The margin of difference between the play of rookies is just so much greater than for players on the whole because there are only maybe tops 20 of them any given year who made a significant impact.

        So honor the 5 best rookies, but one of those was definitely Drummond. 

        • May 14, 20136:25 pm
          by mike


          I think it should be based no position still, but you’re right, even if you are just ranking the top 5 rookies regardless of position, how was Drummond not one of the 5 best rookies this year?

          Its insane. 

  • May 14, 20133:39 pm
    by mixmasta


    If you’d like to know, here it goes:

    The first team, with point totals:

    Damian Lillard, Trail Blazers (58)
    Bradley Beal, Wizards (57)
    Anthony Davis, Hornets (57)
    Dion Waiters, Cavaliers (50)
    Harrison Barnes, Warriors (47)

    And the second team:
    Andre Drummond, Pistons (35)
    Jonas Valanciunas , Raptors (31)
    Michael Kidd-Gilchrist, Bobcats (29)
    Kyle Singler , Pistons (17)
    Tyler Zeller, Cavaliers (15)

  • May 14, 20133:44 pm
    by Gil


    I disagree.  An All-Rookie team should not take positions into consideration.  If the top five rookies are all small forwards, why should some lesser talents get recognition?  This isn’t the All-Star game, or All-Defense team, where you should be chosen based on your superiority at your position (the best defensive point guard can be more of a defensive force than the best defensive shooting guard), but All-Rookie?  That should just be the top rookies.  I mean, what if a center isn’t even taken in the first round, should a marginal second rounder be chosen just to fill a position?  That’s lunacy.  You can’t control the makeup of the draft class, so you can’t make the All-Rookie team based on position.

    If you want to be mad that Drummond isn’t on the First Team, that’s fine, but don’t blame the makeup of the team, just blame whomever is making the choices.  And perhaps Lawrence Frank. 

  • May 14, 20134:20 pm
    by MIKEYDE248


    I have to agree with him making the second team.  The awards are given out by how much of an impact each player made on his team and Drummond couldn’t make as much of an impact sitting on the bench most of the season.  If the award was for potential, he would definately be a first teamer.

    • May 14, 20134:25 pm
      by tarsier


      He still made more impact than Waiters or Barnes. He didn’t play as much time, but had way more impact per minute.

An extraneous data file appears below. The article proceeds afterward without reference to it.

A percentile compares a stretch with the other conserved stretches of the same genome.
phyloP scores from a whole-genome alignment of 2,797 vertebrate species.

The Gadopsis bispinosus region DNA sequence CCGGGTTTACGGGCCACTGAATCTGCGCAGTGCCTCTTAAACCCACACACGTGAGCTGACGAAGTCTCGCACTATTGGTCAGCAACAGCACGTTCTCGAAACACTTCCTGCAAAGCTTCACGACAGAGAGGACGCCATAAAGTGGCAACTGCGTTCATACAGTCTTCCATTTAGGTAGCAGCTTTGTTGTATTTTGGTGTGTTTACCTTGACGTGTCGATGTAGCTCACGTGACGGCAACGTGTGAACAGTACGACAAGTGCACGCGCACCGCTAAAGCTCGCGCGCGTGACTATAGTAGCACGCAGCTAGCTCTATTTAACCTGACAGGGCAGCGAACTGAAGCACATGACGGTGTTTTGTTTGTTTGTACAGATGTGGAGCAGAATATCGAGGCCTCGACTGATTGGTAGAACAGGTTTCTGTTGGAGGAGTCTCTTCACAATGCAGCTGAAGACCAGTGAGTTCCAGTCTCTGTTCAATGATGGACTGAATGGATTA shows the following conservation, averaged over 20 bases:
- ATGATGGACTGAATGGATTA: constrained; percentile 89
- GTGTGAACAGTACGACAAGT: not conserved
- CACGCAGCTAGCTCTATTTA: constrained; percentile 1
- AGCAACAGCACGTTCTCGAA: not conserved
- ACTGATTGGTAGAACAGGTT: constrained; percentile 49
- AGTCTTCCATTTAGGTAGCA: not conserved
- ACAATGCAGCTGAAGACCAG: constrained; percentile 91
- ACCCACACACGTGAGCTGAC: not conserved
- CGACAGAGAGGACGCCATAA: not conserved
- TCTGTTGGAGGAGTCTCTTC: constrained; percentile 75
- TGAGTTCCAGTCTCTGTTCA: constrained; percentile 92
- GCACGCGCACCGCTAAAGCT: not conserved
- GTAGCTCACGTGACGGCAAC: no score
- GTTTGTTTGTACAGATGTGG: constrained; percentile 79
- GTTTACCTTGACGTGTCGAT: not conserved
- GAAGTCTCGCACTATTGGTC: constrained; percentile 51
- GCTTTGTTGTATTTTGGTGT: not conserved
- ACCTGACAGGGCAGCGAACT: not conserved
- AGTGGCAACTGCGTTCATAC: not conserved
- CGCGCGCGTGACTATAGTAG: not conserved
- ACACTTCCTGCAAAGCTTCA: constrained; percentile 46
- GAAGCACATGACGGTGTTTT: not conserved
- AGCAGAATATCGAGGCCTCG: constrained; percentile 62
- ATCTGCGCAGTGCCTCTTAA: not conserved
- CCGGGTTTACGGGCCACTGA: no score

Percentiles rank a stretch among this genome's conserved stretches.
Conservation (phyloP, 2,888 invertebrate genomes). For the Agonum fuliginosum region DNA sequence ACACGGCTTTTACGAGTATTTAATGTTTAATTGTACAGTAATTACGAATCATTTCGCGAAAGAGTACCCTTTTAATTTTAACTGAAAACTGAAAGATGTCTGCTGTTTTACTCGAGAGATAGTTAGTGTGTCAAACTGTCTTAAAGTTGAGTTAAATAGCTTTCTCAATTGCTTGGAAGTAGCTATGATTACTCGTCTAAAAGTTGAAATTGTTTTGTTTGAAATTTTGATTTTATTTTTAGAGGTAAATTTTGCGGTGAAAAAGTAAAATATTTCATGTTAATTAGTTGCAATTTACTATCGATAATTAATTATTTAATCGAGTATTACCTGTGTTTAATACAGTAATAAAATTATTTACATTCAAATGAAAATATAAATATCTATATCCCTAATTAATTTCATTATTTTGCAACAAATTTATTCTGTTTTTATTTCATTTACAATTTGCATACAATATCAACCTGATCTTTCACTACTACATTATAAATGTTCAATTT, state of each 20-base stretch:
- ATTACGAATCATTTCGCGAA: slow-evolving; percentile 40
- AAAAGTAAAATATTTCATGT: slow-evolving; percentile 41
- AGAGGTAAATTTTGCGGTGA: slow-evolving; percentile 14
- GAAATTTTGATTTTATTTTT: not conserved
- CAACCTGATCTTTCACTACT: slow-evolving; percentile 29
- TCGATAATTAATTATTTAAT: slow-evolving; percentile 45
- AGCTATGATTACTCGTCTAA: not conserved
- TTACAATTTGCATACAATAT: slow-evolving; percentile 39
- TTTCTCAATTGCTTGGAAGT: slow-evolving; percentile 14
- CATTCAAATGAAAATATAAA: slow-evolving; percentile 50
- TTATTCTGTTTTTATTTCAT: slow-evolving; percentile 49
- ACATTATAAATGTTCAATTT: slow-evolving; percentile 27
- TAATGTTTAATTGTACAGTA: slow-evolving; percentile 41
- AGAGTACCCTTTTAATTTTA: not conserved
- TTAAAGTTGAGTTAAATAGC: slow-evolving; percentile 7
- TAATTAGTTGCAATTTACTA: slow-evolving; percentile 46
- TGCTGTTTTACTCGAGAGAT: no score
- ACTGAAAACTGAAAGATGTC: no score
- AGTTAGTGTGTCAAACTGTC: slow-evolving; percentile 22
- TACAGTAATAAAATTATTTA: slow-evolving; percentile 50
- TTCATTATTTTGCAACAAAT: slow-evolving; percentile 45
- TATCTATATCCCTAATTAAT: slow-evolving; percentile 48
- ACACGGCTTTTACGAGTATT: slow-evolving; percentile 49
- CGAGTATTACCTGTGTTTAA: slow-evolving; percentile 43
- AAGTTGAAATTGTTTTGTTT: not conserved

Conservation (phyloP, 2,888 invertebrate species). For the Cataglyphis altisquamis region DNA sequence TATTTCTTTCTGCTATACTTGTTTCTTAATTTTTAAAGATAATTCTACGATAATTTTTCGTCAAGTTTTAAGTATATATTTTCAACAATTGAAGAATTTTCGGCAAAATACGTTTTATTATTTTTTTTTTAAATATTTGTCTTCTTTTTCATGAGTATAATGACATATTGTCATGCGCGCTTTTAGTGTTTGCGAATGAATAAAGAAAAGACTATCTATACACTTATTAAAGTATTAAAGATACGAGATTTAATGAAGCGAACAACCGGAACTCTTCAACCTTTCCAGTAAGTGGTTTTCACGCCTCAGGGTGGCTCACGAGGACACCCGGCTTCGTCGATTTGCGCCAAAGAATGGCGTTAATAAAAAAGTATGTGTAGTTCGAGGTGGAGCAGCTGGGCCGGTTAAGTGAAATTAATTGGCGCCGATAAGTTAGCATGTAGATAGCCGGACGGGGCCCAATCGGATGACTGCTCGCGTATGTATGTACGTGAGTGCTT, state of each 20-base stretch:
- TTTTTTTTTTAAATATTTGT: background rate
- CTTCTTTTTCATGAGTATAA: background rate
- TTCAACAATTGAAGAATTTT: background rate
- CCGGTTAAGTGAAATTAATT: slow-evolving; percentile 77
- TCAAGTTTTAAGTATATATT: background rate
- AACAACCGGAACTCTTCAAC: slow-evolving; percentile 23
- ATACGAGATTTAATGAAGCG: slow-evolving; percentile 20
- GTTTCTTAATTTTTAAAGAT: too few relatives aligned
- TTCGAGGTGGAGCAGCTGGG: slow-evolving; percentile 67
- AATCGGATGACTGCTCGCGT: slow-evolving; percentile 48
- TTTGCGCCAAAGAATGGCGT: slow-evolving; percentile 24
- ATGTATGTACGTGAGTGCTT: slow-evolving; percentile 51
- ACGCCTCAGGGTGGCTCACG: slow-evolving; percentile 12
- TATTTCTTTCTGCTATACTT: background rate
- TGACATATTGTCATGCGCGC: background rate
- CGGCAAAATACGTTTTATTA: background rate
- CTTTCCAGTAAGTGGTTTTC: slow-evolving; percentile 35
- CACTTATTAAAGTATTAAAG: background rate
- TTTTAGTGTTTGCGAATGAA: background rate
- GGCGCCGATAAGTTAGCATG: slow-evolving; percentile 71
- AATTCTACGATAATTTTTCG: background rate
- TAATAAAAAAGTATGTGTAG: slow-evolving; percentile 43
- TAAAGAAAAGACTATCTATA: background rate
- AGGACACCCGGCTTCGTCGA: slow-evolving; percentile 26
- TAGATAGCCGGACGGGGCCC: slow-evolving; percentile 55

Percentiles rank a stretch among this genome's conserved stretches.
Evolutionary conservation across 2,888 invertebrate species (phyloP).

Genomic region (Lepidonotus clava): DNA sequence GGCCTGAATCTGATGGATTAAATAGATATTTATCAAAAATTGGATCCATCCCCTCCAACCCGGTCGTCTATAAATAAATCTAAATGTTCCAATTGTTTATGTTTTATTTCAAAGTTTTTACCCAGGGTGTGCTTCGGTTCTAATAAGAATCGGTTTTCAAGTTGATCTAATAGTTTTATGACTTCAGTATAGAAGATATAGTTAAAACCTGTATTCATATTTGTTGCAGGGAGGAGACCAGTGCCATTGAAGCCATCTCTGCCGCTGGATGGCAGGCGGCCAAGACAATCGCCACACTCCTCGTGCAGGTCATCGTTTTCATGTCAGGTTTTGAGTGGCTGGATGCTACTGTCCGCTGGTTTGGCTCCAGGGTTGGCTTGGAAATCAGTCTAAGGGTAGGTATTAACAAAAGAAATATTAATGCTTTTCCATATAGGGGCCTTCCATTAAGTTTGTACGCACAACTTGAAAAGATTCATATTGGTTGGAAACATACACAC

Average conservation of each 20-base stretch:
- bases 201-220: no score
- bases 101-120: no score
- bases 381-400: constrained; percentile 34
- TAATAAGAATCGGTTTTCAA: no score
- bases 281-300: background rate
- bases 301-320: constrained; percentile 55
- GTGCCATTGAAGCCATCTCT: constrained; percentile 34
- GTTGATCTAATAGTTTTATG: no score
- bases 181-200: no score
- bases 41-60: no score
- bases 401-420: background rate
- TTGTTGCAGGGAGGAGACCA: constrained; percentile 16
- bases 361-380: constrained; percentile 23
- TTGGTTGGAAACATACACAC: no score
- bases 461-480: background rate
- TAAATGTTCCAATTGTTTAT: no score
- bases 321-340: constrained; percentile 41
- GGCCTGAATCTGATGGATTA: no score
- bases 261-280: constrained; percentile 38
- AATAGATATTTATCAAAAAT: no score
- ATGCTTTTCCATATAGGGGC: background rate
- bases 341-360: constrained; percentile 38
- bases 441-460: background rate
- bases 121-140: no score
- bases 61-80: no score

• May 14, 20134:58 pm
        by MIKEYDE248


        You can’t really base it off of impact per minute.  What if he only played 1 minutes a game but had a great impact in that 1 minutes. 

        • May 14, 201311:35 pm
          by tarsier


          Agreed. My point is that he had so much more impact per minute that in spite of his fewer minutes, he still had significantly more overall impact. And any statistical measure I can find (aside from just points) would agree with that.

  • May 14, 20134:22 pm
    by tarsier


    Drummond should be third behind Lillard and Davis. I expected him to be fourth because Beal was so good to end the season. But how in the heck did he get beaten out by Waiters and Barnes?

    • May 14, 20137:17 pm
      by Revken


      Barnes scored 1.3 points more per game playing in 5 more minutes per game.  That’s all that counts.  Rebounds, blocks, steals, efficiency – none of that stuff matters.  Just points.

      • May 15, 20139:24 am
        by G


        Coaches mailed that one in. Should probably be a media vote.

  • May 14, 20134:48 pm
    by Brandon Knight


    I think the 10 first team votes that Drummond got are from the coaches of the teams that Drummond destroyed. The other 19 didn’t have a chance to see what Drummond can do! Injury and Frank killed Drummond this season !

  • May 14, 20135:03 pm
    by Big Rick


    Yeah, I don’t get it. Barnes was a non-factor for most of the season, besides a few highlight reel dunks. He really didn’t show up until the playoffs recently.

    • May 14, 20139:54 pm
      by Jordan


      He went 9-26 and everyone started talking about how great he is. Wha-the-what?

  • May 14, 20135:11 pm
    by Brigs


    i think everybody that followed the pistons this year has a right to be pissed off, I think it does a huge disservice to how well drummond played when he was on the court and I hope he uses it for motivation going into next season. Lets face it though its just the rookie team and if you wanna see how much people pay attention to it then look no further then bk7 who made the first team last year. The recognition would’ve been great but in the grand scheme of things it’s not that big of a deal